District Court in Utah Grants Summary Judgment for Contractor Against Insurance Subrogation Claim Based on Contractual Waiver Provision and Statute of Limitations

Aquatherm, LLC v. CentiMark Corp, 2019 BL 13240 (D. Utah Apr. 12, 2019)

conradj_thumb
John H. Conrad

Stag II Lindon LLC and Stag Industrial Inc. (collectively “Stag”) owned a building in Lindon, Utah.  Stag contracted with CentiMark Corp. (“CentiMark”) to perform work on the building’s roof.  CentiMark’s work required it to manipulate, move, and reinstall existing heating cables on the roof.  Shortly after completion of the work, in March of 2014, a fire occurred on the roof which was traced to the location of heat tape, which CentiMark had removed and replaced.

Continue reading “District Court in Utah Grants Summary Judgment for Contractor Against Insurance Subrogation Claim Based on Contractual Waiver Provision and Statute of Limitations”

Western District of Virginia Confronts Several Legal Issues That Frequently Impact Multi-Party Construction Disputes – Economic Loss, Damage to Other Property, Third Party Beneficiary Status, Warranties, Subrogation, and Third-Party Joinder

Allstate Insurance Company v. Structures Design/Build, LLC, 2016 U.S. Dist. LEXIS 34349 (WD VA March 17, 2016)

This construction dispute case arises from a failed pipe connector that caused water damage to a facility and insured personal property, which Hillel at Virginia Tech, Inc. (“Hillel”) owned in Blacksburg, Virginia. Hillel contracted Structures Design/Build, LLC (“Structures”) to design and construct the facility. Structures, in turn, subcontracted PJ Little Plumbing, Inc. (“PJ”) for plumbing and mechanical installation. PJ purchased the failed pipe connector from CMC Supply, Inc. (“CMC”). Allstate Insurance Company (“Allstate”) insured Hillel for the damage to the facility and the personal property.

As Hillel’s subrogee, Allstate filed a complaint against Structures and PJ. Allstate sued Structures for various state law claims. It sued PJ for negligence and breach of express and implied warranties. PJ filed a third-party complaint to join CMC on a breach of implied warranty theory. PJ and CMC moved to dismiss the claims against them. Continue reading “Western District of Virginia Confronts Several Legal Issues That Frequently Impact Multi-Party Construction Disputes – Economic Loss, Damage to Other Property, Third Party Beneficiary Status, Warranties, Subrogation, and Third-Party Joinder”

Federal Court in Maryland Denies Summary Judgment, Holding That Subcontract Provision Placing Responsibility for Property Damage on Subcontractor Would Likely Trump Prime Contract Waiver of Subrogation Incorporated by Reference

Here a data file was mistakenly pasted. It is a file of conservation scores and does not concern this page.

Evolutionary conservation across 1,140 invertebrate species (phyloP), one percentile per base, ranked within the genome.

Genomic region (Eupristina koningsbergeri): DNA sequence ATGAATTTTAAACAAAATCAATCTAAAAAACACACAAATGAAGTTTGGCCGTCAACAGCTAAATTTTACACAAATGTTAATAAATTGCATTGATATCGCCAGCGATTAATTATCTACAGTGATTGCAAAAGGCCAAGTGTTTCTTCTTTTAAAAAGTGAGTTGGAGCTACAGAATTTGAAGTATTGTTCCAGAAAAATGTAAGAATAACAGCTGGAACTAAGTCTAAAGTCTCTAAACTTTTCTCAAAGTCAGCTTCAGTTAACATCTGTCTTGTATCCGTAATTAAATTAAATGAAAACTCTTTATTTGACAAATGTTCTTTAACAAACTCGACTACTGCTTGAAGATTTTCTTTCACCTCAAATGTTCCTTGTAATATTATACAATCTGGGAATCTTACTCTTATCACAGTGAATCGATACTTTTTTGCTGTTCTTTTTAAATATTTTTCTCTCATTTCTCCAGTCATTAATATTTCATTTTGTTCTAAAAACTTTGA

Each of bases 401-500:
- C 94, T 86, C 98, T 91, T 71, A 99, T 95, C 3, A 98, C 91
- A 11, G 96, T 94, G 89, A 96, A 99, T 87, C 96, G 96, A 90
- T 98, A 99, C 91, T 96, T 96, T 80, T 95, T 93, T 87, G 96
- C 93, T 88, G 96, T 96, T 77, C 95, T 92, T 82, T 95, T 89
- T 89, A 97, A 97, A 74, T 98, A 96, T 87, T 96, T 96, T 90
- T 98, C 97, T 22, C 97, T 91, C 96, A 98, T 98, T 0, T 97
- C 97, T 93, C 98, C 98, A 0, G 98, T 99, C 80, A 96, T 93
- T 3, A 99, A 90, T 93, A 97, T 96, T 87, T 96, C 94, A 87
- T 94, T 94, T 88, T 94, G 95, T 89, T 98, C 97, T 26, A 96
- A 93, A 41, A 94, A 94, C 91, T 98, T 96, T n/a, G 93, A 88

Turner Constr. Co. v. BFPE Int’l, Inc., No. JKB-15-368, 2016 U.S. Dist. LEXIS 39161 (D. Md. Mar. 25, 2016)

The University of Maryland Medical Center (“UMMC”) entered into a contract (the “Prime Contract”) with Turner Construction Company (“Turner”), pursuant to which Turner agreed to renovate UMMC’s hospital offices.  Turner then entered into a subcontract (the “Subcontract”) with BFPE International, Inc. (“BFPE”), pursuant to which BFPE agreed to perform work associated with the fire protection system, including demolishing sprinkler piping and coordinating sprinkler outages to accommodate the renovations.

The Prime Contract included a waiver of subrogation, under which UMMC and Turner waived all rights against each other and any subcontractors for damages covered by property insurance, even if the subcontractor would otherwise have a duty to indemnify.[i]  The Subcontract incorporated the Prime Contract by reference and included flow down provisions, but the Subcontract also stated that if any provision “irreconcilably conflicts” with a provision of the Prime Contract, “the provision imposing the greater duty or obligation on [BFPE] shall govern.”  The Subcontract included an assumption of liability, under which BFPE assumed liability for all property damage in connection with its work and agreed to indemnify Turner from any claims that result.[ii]  This assumption of liability seemed inconsistent with the waiver of subrogation in the Prime Contract. Continue reading “Federal Court in Maryland Denies Summary Judgment, Holding That Subcontract Provision Placing Responsibility for Property Damage on Subcontractor Would Likely Trump Prime Contract Waiver of Subrogation Incorporated by Reference”